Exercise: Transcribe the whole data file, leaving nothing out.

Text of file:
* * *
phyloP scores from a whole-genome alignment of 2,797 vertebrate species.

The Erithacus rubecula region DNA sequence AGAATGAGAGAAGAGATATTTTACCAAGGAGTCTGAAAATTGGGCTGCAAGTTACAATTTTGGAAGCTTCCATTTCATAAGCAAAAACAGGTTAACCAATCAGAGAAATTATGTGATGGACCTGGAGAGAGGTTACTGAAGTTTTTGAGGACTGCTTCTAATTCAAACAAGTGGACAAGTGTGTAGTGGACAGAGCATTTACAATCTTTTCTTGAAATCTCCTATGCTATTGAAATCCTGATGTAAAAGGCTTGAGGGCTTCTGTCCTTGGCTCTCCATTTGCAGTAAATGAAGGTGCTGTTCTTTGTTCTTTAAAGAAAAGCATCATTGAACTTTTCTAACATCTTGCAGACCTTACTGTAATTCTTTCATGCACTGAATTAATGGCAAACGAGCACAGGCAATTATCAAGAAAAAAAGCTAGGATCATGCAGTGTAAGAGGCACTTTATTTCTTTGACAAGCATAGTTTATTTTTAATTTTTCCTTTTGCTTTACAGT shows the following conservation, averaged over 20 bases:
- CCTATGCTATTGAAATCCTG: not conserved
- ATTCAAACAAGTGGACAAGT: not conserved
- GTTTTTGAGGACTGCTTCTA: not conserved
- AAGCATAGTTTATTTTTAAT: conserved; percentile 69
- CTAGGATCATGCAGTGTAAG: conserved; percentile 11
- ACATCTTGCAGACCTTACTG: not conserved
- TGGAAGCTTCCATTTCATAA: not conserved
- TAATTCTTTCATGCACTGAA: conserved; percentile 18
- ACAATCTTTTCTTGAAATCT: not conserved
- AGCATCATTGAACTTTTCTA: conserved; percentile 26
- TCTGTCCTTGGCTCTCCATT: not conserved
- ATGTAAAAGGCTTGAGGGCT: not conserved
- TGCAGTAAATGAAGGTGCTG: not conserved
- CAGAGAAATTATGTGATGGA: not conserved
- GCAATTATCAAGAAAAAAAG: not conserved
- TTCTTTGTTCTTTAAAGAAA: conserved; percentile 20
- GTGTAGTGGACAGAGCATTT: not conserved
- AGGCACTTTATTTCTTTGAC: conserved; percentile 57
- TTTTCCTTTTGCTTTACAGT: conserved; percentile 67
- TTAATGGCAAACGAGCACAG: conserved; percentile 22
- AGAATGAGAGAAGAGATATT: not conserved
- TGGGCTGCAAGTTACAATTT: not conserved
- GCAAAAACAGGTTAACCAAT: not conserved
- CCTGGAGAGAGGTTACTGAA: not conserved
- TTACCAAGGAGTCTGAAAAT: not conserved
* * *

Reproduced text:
phyloP scores from a whole-genome alignment of 2,797 vertebrate species.

The Erithacus rubecula region DNA sequence AGAATGAGAGAAGAGATATTTTACCAAGGAGTCTGAAAATTGGGCTGCAAGTTACAATTTTGGAAGCTTCCATTTCATAAGCAAAAACAGGTTAACCAATCAGAGAAATTATGTGATGGACCTGGAGAGAGGTTACTGAAGTTTTTGAGGACTGCTTCTAATTCAAACAAGTGGACAAGTGTGTAGTGGACAGAGCATTTACAATCTTTTCTTGAAATCTCCTATGCTATTGAAATCCTGATGTAAAAGGCTTGAGGGCTTCTGTCCTTGGCTCTCCATTTGCAGTAAATGAAGGTGCTGTTCTTTGTTCTTTAAAGAAAAGCATCATTGAACTTTTCTAACATCTTGCAGACCTTACTGTAATTCTTTCATGCACTGAATTAATGGCAAACGAGCACAGGCAATTATCAAGAAAAAAAGCTAGGATCATGCAGTGTAAGAGGCACTTTATTTCTTTGACAAGCATAGTTTATTTTTAATTTTTCCTTTTGCTTTACAGT shows the following conservation, averaged over 20 bases:
- CCTATGCTATTGAAATCCTG: not conserved
- ATTCAAACAAGTGGACAAGT: not conserved
- GTTTTTGAGGACTGCTTCTA: not conserved
- AAGCATAGTTTATTTTTAAT: conserved; percentile 69
- CTAGGATCATGCAGTGTAAG: conserved; percentile 11
- ACATCTTGCAGACCTTACTG: not conserved
- TGGAAGCTTCCATTTCATAA: not conserved
- TAATTCTTTCATGCACTGAA: conserved; percentile 18
- ACAATCTTTTCTTGAAATCT: not conserved
- AGCATCATTGAACTTTTCTA: conserved; percentile 26
- TCTGTCCTTGGCTCTCCATT: not conserved
- ATGTAAAAGGCTTGAGGGCT: not conserved
- TGCAGTAAATGAAGGTGCTG: not conserved
- CAGAGAAATTATGTGATGGA: not conserved
- GCAATTATCAAGAAAAAAAG: not conserved
- TTCTTTGTTCTTTAAAGAAA: conserved; percentile 20
- GTGTAGTGGACAGAGCATTT: not conserved
- AGGCACTTTATTTCTTTGAC: conserved; percentile 57
- TTTTCCTTTTGCTTTACAGT: conserved; percentile 67
- TTAATGGCAAACGAGCACAG: conserved; percentile 22
- AGAATGAGAGAAGAGATATT: not conserved
- TGGGCTGCAAGTTACAATTT: not conserved
- GCAAAAACAGGTTAACCAAT: not conserved
- CCTGGAGAGAGGTTACTGAA: not conserved
- TTACCAAGGAGTCTGAAAAT: not conserved